Don't forget: do you have a Sary story to share? I'd love to host you!
My husband and I have been to Japan twice. Both times we were in awe. We ate delicious food, we took many pictures trying to capture landscapes that don't exist here, soaked in as many hot springs as possible and enjoyed talking to Japanese on a variety of subjects. The Japanese are naturally polite, considerate and kind. They are willing to help you if you have a problem or are in need of aid. My Sary story is about a few very kind people we encountered on our trips.
On our first trip to Japan, we were spent a few days on beautiful Lake Kussharu in the Hokkaido Prefecture. This lake has hot springs under the bottom of lake. You need only dig you feet in a little and they will soon be covered with warm water. On one of the days it was rainy and cold and we sought shelter in a small gazebo with a table and benches in a park. It was the only covered area. While it continued to pour, a couple started to lay the table in preparation for a picnic lunch with another couple. The woman poured cups of hot broth and then walked over to us, offering us each a cup. Such kindness! She spoke no English and we of course no Japanese. But I'm sure she understood our "arigato" which we must have uttered 15 times That hot broth warmed us up and once the rain let up, we were on our way again.
During our second trip to Japan we were again on the northern island of Hokkaido. We consulted the bus schedule which would take us to our next stop, a village in the next valley over. By car, maybe half an hour. But the online bus schedule told us we would have to go back to the main town 1.5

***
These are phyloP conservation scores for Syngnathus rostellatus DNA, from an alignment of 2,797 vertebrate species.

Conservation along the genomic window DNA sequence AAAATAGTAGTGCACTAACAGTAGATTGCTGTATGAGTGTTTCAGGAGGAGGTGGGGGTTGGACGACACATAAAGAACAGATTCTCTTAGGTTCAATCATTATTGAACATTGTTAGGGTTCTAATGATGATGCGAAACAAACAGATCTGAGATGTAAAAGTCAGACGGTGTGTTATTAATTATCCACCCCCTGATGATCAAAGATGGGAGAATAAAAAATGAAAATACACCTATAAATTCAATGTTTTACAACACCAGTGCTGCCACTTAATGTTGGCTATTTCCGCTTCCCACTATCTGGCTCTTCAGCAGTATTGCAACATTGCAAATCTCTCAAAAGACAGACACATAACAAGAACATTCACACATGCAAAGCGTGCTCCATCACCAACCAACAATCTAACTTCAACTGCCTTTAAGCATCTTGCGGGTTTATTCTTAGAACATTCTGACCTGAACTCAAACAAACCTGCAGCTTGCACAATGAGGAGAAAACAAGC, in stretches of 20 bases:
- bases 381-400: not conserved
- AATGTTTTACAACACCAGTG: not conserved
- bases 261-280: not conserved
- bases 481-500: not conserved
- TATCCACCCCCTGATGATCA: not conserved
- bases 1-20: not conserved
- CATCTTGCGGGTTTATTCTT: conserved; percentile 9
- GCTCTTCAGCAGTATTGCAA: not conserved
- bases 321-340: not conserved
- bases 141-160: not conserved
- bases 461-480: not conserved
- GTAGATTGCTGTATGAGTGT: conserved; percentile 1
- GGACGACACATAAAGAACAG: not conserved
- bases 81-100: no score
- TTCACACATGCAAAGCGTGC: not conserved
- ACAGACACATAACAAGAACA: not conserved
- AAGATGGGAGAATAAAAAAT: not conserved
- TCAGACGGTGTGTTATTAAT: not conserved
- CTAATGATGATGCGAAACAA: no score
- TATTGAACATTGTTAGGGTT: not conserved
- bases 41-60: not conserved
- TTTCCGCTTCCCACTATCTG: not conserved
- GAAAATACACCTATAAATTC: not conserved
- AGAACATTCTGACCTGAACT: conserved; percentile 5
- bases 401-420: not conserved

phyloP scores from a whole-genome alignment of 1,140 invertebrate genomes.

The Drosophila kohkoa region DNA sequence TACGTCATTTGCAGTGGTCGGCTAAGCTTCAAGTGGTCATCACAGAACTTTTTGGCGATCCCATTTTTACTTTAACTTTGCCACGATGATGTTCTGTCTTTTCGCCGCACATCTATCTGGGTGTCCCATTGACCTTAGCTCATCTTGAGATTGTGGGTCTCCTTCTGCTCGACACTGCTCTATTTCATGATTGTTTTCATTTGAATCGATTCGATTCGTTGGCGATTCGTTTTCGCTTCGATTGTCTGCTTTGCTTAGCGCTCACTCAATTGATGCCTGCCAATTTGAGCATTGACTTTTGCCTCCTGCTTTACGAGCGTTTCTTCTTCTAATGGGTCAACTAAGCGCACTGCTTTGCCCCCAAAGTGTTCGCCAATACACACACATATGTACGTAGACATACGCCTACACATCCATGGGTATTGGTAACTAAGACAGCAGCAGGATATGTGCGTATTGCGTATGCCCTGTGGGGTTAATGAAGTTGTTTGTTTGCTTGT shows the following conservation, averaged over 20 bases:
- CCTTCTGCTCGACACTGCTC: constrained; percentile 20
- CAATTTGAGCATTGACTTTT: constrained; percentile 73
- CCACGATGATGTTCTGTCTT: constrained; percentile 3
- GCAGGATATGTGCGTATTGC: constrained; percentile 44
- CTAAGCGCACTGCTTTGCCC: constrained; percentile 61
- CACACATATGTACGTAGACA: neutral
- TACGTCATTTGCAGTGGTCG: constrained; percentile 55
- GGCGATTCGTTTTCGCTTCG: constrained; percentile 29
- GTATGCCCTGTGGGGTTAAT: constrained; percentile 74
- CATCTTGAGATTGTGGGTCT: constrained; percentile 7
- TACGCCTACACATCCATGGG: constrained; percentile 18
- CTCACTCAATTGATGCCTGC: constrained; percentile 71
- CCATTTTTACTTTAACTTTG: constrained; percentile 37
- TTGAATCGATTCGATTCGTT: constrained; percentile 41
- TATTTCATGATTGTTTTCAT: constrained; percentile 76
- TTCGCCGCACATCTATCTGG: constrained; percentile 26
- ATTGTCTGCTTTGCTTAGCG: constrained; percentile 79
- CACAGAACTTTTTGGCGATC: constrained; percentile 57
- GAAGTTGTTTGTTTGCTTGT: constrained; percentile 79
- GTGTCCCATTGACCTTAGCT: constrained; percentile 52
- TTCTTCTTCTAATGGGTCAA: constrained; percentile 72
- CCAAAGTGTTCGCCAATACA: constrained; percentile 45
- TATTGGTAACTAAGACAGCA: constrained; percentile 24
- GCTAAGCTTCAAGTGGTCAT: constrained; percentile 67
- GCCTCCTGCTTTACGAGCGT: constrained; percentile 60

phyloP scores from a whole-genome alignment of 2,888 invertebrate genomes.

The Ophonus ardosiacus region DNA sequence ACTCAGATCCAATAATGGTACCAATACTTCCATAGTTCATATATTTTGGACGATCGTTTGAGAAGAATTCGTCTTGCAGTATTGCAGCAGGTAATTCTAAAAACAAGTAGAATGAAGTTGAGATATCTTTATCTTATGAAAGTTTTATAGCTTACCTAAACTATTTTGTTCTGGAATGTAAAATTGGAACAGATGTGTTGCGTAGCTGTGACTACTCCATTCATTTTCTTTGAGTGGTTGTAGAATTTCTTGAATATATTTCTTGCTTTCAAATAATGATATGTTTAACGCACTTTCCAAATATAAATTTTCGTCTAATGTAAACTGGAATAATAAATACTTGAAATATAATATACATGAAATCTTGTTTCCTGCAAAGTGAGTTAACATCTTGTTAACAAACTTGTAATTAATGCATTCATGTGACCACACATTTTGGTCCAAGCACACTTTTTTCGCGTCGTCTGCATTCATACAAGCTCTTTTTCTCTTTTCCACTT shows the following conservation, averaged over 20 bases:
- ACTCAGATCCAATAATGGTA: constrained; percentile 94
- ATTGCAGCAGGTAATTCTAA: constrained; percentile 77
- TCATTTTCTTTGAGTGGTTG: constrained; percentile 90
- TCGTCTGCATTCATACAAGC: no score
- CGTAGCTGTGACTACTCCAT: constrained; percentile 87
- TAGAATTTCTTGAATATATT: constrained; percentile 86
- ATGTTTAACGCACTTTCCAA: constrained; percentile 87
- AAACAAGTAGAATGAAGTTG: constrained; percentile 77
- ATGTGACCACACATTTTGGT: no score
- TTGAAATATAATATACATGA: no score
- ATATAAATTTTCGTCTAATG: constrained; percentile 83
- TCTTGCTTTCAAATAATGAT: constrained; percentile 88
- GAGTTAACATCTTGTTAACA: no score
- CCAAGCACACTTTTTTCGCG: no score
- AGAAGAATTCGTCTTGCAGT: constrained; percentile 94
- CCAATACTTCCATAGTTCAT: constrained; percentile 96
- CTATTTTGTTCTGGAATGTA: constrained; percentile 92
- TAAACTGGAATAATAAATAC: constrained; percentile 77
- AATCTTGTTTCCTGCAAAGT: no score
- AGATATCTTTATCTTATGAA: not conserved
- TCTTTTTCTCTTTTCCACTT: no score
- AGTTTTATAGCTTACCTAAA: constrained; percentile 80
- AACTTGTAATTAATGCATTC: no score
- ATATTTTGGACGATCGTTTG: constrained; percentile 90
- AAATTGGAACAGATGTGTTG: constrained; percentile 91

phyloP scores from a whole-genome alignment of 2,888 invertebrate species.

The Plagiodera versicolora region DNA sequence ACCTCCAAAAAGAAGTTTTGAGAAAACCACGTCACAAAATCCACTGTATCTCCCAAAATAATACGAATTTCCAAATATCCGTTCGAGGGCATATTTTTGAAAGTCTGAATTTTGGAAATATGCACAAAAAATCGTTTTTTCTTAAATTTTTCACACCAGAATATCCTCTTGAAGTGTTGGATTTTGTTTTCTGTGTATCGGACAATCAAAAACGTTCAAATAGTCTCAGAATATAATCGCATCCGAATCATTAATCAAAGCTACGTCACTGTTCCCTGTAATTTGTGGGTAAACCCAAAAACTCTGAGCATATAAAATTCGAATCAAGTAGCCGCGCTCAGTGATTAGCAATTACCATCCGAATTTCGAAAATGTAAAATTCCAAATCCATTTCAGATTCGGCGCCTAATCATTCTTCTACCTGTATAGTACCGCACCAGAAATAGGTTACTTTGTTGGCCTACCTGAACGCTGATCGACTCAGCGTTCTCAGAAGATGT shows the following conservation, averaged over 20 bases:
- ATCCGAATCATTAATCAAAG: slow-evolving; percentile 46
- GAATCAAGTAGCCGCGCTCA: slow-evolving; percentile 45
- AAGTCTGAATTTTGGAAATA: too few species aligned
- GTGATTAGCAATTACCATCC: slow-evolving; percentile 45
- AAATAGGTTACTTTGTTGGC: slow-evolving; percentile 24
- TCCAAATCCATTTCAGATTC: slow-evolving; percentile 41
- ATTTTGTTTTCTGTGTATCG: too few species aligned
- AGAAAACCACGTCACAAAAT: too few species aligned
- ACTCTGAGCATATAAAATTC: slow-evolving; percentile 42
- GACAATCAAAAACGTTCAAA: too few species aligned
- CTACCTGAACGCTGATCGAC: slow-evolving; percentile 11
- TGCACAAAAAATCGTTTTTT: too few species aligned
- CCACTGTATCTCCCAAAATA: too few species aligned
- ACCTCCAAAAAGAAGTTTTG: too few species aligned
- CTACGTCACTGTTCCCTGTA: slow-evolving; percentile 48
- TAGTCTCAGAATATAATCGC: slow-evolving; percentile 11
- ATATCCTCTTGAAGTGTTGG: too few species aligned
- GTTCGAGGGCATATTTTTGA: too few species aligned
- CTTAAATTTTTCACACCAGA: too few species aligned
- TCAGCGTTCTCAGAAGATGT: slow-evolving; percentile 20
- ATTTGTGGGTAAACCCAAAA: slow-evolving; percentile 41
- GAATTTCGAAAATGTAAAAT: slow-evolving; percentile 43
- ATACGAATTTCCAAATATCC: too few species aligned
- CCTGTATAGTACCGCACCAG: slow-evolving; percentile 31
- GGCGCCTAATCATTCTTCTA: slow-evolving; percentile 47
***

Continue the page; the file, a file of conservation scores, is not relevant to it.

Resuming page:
hours away, change buses there and then come back. The entire trip would take about 4 hours. Not a stranger to bus schedules, we compared the two buses running in each direction and noted there was a bus stop at the crossroads to the other valley. If we could get off the bus leaving the valley we were in, we could wait 20 minutes and the bus going to the other valley would come by. But how to tell the bus driver that? We tried in very simple English to tell the bus driver to stop and let us out. He didn't understand. After repeatedly trying, a young woman sitting in the front seat asked if she could help. We explained what we wanted to do and she relayed it to the bus driver. I think it was something no one had ever asked for before. He looked like he didn't believe it. But sure enough, he reached for his telephone, called the other bus driver and told him there were two tourists who would be waiting at said bus stop. The kind woman asked if it was fine for us to wait the 20 minutes and we assured her it would be better than traveling back and forth for 4 hours. By this time the bus was humming, the other passengers were busy talking about us and our strange wish. We got off at the bus stop, they all waved at us as the bus drove off. We waited the 20 min and when we saw the bus, I was nervous. Would it stop for us? It did! Thank you to the woman on the bus who organized it! We got on and were off to the other valley, where we spent three wonderful days at a beautiful hotel. I will never forget the amazing spa area. But that is a story for another time...
|Juliana's also an amazing photographer--don't you love her shots?|